• Threading (Score:3, Funny)

    by herrvinny (698679) on Thursday October 23, 2003 @12:24AM (#7287750)
    "The scalability of the threading has gone from being able to support 1,200 to 32,000 threads. The impact on Java is just amazing," said Brian Stevens, vice president of operating system development at Red Hat. "That was probably the most significant engineering effort and the most profound impact on customers."

    Excellent. Multiple concurrent downloads of lots and lots of pictures, if you know what I mean....
    • Excellent. Multiple concurrent downloads of lots and lots of pictures, if you know what I mean....

      Actually, the fastest way to distribute static content does not use threads that much, if at all. It's a simple select loop. See Twisted [twistedmatrix.com].

      Or were you talking about RHEL WS and *downloading* the pr0n, instead of serving it? :-)
  • by Dancin_Santa (265275) <DancinSanta@gmail.com> on Thursday October 23, 2003 @12:24AM (#7287752) Journal
    I don't mean to sound like some astroturfer, but RedHat has definitely brought Linux to the fore of server operating systems.

    With the rapid decline of AIX and Solaris, Win2K and RedHat Linux are making steady gains in the server market.

    What's more, with Linux you don't need to have a server farm like NT requires, so in the long run you save your company money by choosing to go with RedHat.
    • by zerocool^ (112121) on Thursday October 23, 2003 @09:05AM (#7289519) Homepage Journal
      I don't mean to sound like some astroturfer, but RedHat has definitely brought Linux to the fore of server operating systems.


      I'm with you as far as this goes.

      With the rapid decline of AIX and Solaris, Win2K and RedHat Linux are making steady gains in the server market.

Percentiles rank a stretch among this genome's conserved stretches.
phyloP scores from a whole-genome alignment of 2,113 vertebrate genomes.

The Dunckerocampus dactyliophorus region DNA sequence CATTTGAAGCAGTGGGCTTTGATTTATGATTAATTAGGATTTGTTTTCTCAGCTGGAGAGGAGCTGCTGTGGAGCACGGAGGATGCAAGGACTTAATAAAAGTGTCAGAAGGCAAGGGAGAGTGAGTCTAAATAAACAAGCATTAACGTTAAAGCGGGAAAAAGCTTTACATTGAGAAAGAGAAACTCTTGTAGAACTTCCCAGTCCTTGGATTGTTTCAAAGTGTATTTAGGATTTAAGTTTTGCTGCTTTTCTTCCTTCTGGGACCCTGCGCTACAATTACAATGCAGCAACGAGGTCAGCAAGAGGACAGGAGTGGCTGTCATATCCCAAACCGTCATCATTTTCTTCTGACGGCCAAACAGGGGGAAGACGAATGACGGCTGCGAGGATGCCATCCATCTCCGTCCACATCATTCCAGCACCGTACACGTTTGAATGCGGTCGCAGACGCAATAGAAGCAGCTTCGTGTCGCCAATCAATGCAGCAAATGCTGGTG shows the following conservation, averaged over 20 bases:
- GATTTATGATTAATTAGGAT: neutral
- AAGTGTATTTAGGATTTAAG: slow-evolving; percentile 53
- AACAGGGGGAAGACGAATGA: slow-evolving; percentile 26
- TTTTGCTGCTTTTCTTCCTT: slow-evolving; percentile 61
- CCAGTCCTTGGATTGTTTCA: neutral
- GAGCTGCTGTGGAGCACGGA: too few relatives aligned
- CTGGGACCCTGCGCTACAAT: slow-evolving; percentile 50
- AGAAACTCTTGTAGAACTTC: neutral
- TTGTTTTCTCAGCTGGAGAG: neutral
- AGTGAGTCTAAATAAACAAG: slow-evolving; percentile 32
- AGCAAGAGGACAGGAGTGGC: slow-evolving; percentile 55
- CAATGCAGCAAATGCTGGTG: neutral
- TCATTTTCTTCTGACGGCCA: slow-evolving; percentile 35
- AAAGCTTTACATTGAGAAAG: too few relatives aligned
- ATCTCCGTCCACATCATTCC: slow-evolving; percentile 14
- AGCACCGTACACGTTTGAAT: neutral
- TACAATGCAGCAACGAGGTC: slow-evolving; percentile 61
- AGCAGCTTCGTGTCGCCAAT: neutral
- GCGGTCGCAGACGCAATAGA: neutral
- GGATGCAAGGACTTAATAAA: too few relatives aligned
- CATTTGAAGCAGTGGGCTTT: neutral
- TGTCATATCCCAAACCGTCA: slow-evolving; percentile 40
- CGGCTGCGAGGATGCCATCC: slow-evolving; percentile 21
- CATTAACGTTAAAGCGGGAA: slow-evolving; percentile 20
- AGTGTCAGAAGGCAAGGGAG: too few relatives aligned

Ok, I can still agree with that. When most people think linux, they think redhat linux.

      What's more, with Linux you don't need to have a server farm like NT requires, so in the long run you save your company money by choosing to go with RedHat.


      This is where your post breaks down. Redhat is DAMNED EXPENSIVE. The server stuff is like $699 for even the cheapest variety, and that's with limited support (which is what I thought you were paying for).
      Of course, this was no big deal when you were content to do your own tech support. HOWEVER, now, they're not even supporting their own stuff!

      I remember, does anyone else remember, when Microsoft stopped supporting windows 95 in 2000? That caused a big stir in the slashdot community about all those millions of computers out there still running windows 95 who are going to have no support! Well, I advise you to take a look at the end-of-the-line dates [redhat.com] for RedHat. Redhat 8 was release, what, about a year ago? Mabey 14 months? And it's end of the line is December 31st of this year?

      See, another problem that's going to hit redhat is that, until now, they had planned on releasing a free product called redhat and a pay-for-support-in-order-to-get-the-CD's product, also called redhat (enterprise). But, the way I understand it now, it's looking like the enterprise product is going to be called redhat and the free one is going to be called something else (fedora?). Well, that's just great for redhat, but what about me? I'm in the webhosting business. What do I say when customers call and ask about the $119/month dedicated server? Does it come with redhat? And I have to tell them No, becuase it quite simply costs too much. In fact, sir, it's more expensive that windows server 2003, if all you want to do is webhosting.

      Redhat is the sleaze of the Linux community. They are the windows of linux. They have come into the business and made a name for themselves by making a great product, regardless of it's cost. But, then, they got greedy. It's been a while since they put out a good version of RedHat (7.3 being the last useable one for a server platform), and now, in order to get the stuff that actually works, they expect you to pay not $100, but $1499 [redhat.com]??

      But, we can't jump ship from redhat because that's what everyone wants. When you think linux, you think redhat. So, they'll manage to squeek by for another few years selling a product that they used to give away, because they've got people hooked on the name.

      Just because it brought linux into the public eye doesn't mean it's out to pet your dog and buy you christmas presents.

      ~Will